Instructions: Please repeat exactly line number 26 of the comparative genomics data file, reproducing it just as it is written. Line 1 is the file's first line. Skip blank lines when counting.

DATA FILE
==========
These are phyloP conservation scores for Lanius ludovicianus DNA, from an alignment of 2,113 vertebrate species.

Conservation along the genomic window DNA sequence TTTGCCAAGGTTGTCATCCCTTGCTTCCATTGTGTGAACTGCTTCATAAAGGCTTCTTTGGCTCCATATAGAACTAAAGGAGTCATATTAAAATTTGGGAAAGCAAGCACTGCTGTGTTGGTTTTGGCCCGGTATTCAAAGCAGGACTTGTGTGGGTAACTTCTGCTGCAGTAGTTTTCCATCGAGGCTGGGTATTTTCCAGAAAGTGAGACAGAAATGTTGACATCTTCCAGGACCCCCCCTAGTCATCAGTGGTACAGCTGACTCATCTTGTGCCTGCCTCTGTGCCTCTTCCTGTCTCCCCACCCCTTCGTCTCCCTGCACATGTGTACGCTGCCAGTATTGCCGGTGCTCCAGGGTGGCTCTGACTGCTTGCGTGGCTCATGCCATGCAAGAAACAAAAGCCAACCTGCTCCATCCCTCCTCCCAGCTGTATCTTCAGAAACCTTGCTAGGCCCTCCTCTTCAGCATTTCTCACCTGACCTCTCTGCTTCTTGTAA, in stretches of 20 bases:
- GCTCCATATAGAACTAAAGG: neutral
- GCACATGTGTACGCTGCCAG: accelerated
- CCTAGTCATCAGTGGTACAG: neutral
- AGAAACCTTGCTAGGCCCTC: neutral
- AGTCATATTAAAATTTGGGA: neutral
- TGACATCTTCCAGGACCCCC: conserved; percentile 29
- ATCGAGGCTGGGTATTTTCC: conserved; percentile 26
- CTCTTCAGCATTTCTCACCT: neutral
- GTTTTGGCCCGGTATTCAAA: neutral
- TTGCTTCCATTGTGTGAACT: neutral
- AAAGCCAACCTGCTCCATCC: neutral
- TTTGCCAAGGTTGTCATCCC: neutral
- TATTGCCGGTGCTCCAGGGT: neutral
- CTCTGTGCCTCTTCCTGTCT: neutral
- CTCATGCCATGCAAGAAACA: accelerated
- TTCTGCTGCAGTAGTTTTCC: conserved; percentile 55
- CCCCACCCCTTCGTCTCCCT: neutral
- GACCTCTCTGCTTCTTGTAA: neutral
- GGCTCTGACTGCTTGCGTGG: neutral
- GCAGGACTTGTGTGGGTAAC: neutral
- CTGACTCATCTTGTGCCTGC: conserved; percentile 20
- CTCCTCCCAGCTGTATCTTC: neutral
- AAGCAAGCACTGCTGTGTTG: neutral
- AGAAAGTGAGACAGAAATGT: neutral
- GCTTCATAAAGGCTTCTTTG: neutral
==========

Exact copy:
- AGAAAGTGAGACAGAAATGT: neutral